Genocide Survivor Shares Hope for Reconciliation in Bosnia’s Príjedor Region

Print Friendly

Amir Karadzic Brings Emotional Exhibit to Gardner-Webb University

BOILING SPRINGS, N.C.— Amir Karadzic, a survivor of the early 1990s Bosnian genocide, spoke at Gardner-Webb University in a special “Life of the Scholar” program presentation on Wednesday, and then addressed several humanities classes on Thursday.  Karadzic testified to the brutality he witnessed firsthand in his hometown Príjedor, and urged Gardner-Webb students to remember the humanity of their neighbors, and to prevent such atrocities from happening in the future.

From 1992 until 1995, thousands of non-Serb Bosnians in the region of Príjedor suffered theft, displacement, rape and brutal death at the hands of Serbian ultra-nationalists who hoped to claim the region for a secessionist Serbian state.  A non-Serb Príjedor native, Karadzic was forced from his job and eventually driven out of Príjedor by death threats.  But as he said, thousands of his friends and neighbors suffered much worse.

“The effect of war,” Karadzic said, “is to kill all aspects of your normal life.  If you survive and want to continue living, you have to find some box inside your mind to lock it all away and set it aside.  I feel almost guilty talking about this, because so many others suffered so much worse than I.  But those people cannot bear to speak about it because they cannot risk opening that box.”

Karadzic explained that reconciliation has yet to occur in Príjedor because officials refuse to publically acknowledge that what took place was in fact genocide, what Karadzic called “an intentional, planned attack on civilians.”  His purpose in sharing the brutal stories, he said, was not to enact revenge or drudge up painful memories, but to try to make reconciliation possible after nearly two decades of silence and tension.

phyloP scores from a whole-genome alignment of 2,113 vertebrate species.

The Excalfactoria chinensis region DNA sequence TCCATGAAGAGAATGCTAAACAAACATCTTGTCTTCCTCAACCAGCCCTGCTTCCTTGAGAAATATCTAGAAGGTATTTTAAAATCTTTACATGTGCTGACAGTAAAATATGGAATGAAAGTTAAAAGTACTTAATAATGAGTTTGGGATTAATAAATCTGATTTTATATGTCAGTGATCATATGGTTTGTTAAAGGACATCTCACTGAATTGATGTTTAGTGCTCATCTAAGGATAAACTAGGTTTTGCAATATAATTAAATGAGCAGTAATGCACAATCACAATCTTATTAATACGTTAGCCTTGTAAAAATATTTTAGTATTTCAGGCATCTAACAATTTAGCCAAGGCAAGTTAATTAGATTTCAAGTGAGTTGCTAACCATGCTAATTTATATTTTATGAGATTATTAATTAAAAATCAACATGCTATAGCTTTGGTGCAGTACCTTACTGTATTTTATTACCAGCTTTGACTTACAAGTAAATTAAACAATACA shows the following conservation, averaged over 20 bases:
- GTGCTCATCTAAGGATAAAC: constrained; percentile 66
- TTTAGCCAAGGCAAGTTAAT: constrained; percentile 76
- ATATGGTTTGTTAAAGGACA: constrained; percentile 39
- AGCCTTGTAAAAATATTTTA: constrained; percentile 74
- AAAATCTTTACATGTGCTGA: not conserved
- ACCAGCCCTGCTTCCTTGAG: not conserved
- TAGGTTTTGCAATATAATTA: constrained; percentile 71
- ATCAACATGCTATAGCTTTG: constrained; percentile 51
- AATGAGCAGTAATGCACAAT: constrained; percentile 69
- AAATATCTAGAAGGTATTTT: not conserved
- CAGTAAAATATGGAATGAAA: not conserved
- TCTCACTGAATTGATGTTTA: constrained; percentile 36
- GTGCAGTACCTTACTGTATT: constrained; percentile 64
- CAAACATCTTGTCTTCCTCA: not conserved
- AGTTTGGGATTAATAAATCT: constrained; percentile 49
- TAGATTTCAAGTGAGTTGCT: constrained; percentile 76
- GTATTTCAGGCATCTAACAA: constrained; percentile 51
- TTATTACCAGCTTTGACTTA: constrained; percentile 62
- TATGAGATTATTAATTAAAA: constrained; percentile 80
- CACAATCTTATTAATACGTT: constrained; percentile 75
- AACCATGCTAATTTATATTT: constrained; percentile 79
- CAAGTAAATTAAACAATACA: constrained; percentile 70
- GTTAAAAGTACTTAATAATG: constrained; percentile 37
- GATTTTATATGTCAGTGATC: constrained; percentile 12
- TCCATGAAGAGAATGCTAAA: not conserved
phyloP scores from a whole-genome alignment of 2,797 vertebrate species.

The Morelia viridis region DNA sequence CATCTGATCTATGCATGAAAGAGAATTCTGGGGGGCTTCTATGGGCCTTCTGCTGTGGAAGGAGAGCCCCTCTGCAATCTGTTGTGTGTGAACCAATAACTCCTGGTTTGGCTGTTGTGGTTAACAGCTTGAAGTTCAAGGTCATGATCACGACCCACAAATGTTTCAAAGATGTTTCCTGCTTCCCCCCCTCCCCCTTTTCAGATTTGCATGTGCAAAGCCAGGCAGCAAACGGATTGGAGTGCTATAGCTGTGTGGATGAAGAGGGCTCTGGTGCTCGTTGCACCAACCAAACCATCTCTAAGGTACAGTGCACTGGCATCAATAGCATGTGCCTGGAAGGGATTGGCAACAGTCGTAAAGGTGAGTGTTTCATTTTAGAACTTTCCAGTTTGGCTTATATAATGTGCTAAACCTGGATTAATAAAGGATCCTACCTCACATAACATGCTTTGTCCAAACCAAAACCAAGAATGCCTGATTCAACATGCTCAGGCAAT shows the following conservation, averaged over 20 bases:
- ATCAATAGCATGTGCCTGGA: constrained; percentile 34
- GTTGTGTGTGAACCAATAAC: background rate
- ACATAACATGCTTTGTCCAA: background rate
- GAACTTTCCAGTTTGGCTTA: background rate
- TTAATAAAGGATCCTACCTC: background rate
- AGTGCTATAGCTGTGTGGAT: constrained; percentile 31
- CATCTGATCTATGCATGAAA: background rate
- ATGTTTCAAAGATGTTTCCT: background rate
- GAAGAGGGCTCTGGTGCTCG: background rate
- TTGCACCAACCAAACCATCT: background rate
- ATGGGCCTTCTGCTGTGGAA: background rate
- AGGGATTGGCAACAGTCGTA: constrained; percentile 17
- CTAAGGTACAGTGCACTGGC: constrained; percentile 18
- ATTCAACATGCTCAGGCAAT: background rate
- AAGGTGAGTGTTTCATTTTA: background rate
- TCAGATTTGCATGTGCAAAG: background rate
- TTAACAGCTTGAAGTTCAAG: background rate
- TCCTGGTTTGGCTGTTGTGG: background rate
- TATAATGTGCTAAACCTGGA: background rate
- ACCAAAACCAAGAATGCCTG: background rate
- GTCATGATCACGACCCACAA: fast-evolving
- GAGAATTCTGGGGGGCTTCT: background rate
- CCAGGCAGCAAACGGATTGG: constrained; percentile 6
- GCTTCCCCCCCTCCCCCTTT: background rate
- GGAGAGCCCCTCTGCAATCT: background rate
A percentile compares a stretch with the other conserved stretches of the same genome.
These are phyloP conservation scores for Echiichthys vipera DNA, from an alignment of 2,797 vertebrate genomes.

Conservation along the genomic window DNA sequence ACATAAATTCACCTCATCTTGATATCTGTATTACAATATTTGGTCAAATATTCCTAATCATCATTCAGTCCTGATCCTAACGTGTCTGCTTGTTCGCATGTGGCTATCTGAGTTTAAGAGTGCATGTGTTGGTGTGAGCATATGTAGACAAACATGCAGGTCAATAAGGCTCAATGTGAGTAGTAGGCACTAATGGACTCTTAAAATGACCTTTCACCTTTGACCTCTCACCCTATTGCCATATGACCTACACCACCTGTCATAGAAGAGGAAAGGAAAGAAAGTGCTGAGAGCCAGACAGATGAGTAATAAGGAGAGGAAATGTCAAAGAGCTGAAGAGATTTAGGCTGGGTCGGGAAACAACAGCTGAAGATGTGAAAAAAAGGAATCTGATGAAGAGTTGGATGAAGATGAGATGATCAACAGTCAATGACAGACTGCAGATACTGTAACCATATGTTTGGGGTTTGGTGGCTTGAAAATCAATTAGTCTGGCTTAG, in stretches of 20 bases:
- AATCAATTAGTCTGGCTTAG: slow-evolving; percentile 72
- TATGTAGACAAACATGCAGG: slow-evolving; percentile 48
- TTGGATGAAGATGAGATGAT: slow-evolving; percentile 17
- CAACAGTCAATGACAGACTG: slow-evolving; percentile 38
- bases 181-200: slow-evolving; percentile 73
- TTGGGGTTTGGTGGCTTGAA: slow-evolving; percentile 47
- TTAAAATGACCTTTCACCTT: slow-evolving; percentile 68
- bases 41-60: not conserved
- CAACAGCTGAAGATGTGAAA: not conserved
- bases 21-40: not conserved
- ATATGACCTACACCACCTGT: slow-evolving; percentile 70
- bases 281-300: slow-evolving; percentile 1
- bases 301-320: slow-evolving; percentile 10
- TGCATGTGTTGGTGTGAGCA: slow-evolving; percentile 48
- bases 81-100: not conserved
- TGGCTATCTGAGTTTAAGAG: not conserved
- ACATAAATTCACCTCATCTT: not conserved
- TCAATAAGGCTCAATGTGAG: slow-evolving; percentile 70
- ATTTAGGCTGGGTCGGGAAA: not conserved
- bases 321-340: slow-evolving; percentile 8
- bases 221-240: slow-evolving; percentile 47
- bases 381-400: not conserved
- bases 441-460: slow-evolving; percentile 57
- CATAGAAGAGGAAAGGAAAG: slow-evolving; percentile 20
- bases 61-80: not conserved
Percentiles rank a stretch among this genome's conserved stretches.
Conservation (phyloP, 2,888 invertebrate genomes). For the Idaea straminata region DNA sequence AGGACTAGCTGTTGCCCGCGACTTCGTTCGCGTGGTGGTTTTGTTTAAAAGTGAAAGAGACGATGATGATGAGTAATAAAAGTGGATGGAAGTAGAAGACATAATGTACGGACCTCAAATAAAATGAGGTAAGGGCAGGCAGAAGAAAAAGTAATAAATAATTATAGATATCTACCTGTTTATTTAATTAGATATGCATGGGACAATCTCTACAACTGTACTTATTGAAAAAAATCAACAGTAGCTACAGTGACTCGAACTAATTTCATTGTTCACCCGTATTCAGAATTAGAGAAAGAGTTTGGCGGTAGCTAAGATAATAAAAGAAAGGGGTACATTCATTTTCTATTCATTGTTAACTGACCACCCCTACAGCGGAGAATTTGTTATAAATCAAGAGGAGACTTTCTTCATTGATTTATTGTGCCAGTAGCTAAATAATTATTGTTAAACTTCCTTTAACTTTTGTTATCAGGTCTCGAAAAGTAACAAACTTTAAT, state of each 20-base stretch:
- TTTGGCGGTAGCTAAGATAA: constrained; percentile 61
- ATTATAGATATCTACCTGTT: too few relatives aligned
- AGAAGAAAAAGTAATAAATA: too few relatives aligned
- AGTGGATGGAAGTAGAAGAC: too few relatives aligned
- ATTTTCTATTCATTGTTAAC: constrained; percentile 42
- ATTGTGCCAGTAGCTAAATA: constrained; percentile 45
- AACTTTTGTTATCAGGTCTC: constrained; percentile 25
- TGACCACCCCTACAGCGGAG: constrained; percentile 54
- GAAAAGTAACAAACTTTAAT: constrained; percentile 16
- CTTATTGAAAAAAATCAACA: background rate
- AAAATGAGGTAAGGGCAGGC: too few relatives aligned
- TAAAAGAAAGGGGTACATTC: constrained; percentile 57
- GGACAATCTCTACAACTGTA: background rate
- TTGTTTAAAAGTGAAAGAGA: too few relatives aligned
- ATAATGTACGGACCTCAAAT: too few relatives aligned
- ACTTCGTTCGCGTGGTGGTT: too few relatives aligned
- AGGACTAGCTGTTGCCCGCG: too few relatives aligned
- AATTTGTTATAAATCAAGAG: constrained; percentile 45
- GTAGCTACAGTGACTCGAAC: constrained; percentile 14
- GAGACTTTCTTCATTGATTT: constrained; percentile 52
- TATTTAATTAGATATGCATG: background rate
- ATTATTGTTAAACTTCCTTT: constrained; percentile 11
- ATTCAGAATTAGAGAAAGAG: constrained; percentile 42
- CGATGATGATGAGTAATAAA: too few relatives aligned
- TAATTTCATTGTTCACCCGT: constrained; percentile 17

“After World War II, Germany erected memorials to the Jewish victims of the holocaust.  They publically apologized, and criminals were brought to justice.  In Príjedor, we are not looking for more violence.  We simply want to know where our friends are buried.  We want to talk about what happened.  Without truth and honesty, reconciliation is impossible,” Karadzic said.

Several members of the Bosnian community in Charlotte, N.C., participated in the discussions Wednesday, including a few who are also from Príjedor.  As one of them said, “We are so grateful to Amir for what he is doing, and for his courage.  We are grateful to be alive, and we are hopeful for peace.”

Karadzic is also the initiator of “Príjedor: Lives from the Bosnian Genocide,” a chilling panel exhibit and memorial to Bosnia’s victims that has been displayed at various locations around the United States, including the Holocaust Museum in Washington.  The exhibit features stories from the genocide, including survivor interviews and mementos from the lost. It is currently on display through Oct. 25 at Gardner-Webb’s Dover Memorial Library, where a film about Príjedor also runs on a continuous loop.  The exhibit and film are free and open to the public.

For more information, contact Matt Walters at 704-406-2237 or at

Located in Boiling Springs, N.C., Gardner-Webb University was founded in 1905 and is home to over 4,300 students from 37 states and 21 foreign countries.  Gardner-Webb seeks a higher ground in higher education – one that embraces faith and intellectual freedom, balances conviction and compassion, and inspires in students a love of learning, service, and leadership.